Today is Earth Day, a day raising awareness about environmental and climate issues around the globe. It is also a day that those of a liberal persuasion rail against capitalism and big business, arguing that they are the culprits of our dwindling and decaying natural resources. Now, it is true that both today and throughout history, big business has developed a track record for spurning responsible practices. The purpose of this article is not to argue in favor of eliminating all environmental regulations. And it is by no means a defense or endorsement of the President’s proposed cuts to environmental oversight programs. It serves to point out the true – and unmitigated fact – that the very institution of capitalism is actually the most eco-friendly institution available.
The overarching mantra today will undoubtedly be that companies need to be more tightly regulated and policed. If left unfettered, they will continue to extinguish what sustainable resources we have left on earth. This is a fundamentally flawed argument. It posits that the government is the institution best able to safeguard our natural resources. But the role of government as overseer and enforcer is an ineffective use of its time. Think about it like this: most people want to help the environment. Rather than focusing their efforts on punishing those who do not, imagine how groundbreaking it would be if the government instead celebrated those who did. If eco-friendly incentives were offered to private companies, and the regulatory climate was more conducive to their formation, it would enhance the innate desires of those who run them to protect our natural resources.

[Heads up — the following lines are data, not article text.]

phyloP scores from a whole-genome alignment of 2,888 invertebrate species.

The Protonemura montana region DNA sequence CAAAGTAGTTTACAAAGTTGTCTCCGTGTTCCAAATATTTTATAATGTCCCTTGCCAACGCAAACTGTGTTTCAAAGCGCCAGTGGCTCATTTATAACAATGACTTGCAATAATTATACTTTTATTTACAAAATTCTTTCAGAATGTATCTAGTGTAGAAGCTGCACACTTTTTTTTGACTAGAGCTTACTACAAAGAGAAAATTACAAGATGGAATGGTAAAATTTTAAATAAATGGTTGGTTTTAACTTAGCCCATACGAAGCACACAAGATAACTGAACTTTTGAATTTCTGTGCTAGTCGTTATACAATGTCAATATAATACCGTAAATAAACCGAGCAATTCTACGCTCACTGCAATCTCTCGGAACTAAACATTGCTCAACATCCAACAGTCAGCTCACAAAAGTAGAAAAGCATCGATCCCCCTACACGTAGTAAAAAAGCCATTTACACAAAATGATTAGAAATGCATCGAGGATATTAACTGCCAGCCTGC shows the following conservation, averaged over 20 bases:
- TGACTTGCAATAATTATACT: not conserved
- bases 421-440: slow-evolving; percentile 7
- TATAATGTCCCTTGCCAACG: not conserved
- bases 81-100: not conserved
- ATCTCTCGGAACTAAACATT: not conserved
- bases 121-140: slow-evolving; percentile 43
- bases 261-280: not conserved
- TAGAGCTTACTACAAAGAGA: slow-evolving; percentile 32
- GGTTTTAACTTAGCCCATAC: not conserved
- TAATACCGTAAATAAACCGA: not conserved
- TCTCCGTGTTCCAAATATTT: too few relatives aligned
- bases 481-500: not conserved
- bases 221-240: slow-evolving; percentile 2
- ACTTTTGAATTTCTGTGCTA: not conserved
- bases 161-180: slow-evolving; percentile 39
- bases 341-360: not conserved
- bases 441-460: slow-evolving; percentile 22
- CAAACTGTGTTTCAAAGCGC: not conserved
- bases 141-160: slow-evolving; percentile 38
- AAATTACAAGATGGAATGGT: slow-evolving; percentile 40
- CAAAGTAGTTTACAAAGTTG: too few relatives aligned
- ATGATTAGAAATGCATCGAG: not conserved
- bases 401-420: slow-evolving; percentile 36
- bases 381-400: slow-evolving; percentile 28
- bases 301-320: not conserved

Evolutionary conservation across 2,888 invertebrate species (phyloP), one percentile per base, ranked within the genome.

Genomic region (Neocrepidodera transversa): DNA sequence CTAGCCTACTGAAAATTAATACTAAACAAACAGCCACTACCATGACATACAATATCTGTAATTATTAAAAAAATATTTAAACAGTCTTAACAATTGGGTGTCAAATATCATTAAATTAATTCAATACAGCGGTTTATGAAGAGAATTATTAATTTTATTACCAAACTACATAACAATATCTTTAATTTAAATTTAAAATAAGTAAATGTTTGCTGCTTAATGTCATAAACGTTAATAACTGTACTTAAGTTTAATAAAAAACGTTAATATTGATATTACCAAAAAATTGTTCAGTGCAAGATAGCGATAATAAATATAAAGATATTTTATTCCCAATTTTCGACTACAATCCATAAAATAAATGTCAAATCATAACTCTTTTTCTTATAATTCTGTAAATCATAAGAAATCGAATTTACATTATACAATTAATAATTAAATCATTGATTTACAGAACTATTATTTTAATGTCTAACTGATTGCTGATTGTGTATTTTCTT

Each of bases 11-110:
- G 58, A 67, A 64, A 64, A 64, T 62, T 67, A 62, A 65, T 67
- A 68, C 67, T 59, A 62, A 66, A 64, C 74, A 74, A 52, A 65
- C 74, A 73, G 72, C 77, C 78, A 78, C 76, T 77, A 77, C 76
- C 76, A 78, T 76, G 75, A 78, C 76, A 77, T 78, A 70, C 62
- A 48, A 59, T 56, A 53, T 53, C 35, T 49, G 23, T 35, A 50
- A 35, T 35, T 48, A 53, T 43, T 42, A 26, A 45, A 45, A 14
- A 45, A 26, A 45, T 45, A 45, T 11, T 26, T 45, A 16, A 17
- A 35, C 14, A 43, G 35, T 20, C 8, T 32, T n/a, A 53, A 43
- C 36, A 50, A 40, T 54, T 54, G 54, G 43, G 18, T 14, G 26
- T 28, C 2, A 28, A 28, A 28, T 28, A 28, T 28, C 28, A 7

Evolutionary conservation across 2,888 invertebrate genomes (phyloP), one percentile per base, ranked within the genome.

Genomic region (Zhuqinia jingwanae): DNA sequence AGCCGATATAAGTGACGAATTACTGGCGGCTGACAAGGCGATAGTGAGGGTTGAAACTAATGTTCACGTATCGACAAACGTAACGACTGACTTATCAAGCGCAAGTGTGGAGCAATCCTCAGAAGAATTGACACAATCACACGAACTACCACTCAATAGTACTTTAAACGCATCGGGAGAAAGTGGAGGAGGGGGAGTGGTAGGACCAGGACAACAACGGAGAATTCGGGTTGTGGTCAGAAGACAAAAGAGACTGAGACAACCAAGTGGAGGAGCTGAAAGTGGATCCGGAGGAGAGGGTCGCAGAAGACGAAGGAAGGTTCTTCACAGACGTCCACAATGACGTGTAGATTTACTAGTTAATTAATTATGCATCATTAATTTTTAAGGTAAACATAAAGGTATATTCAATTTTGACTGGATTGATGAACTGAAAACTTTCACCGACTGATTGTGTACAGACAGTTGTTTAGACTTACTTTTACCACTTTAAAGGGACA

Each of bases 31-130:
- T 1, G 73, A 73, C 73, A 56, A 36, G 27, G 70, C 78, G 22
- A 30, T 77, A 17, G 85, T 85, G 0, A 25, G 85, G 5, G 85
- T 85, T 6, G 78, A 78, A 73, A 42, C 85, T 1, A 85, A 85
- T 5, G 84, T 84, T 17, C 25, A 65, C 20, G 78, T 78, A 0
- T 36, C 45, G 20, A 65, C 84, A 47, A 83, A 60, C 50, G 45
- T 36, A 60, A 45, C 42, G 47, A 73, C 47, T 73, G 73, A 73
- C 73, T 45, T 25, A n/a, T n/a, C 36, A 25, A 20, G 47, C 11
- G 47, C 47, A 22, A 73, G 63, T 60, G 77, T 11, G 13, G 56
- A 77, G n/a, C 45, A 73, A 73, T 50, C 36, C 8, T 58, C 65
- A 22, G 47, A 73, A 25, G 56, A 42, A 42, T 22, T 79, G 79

The reality is: the government already carefully policies companies nationwide, and pollution still occurs. And it tried getting into the eco-friendly business itself and failed quite miserably. Remember Solyndra? It was a political and financial failure.
Contrast that with a company like Harvest Power in Waltham, Massachusetts. They convert residential waste into energy and fertilizer. Voted among The 50 Most Innovative New Renewable Energy Companies of 2016 by Altenergymag, it “…uses anaerobic digestion to turn table scraps and lawn debris into energy as well as fertilizers, mulches, and soils. They developed three of the continent’s largest commercial anaerobic digestions facilities.” Its founder, Paul Sellew, endeavored to tackle our country’s trash debacle, stating, “We can process waste materials for a lower cost than they’re being put in landfills for or incinerated now.”
What if rather than policing, the government instead stepped back, and unleashed the power of capitalism? Eco-conscious products are clearly the way of the future. The public demand exists; the market is already calling for them. But they are also costly and somewhat unproven. Encouraging private sector innovation will allow companies like Harvest Power to flourish. Having private companies competing for their market share will also foster innovation and efficiency on a much wider scale than if the government had a more direct role. Celebrating biodiverse businesses will also inspire future generations of scientists and entrepreneurs, ensuring decades of eco-conscious achievements.
Republicans often get a bad rap for being eco-unfriendly. Desiring the same solution as their more liberal colleagues, they simply support a different answer to the same looming problem. For example, U.S. Representative Carlos Curbelo (R-Fla.) is a co-chair and founder of the Climate Solution Caucus. He is leading an effort to encourage his Republican peers in the House to take an active interest in the environment. He helped spearhead a resolution last month that implored them to use “…American ingenuity, innovation, and exceptionalism…” and foster the “…conservative principle to protect, conserve, and be good stewards of our environment…” by backing “…economically viable, and broadly supported private and public solutions to study and address the causes and effects of measured changes to our global and regional climates.” In a short span of time, he got more than a dozen Republicans to join him.
The truth is, conservatives seek to conserve more than just money and liberty. Those things mean nothing without our planet. But by working together we can solve it. We can do so by empowering our greatest natural resource: us. If we channel our American spirit, our ingenuity, to this problem, we will experience unparalleled success.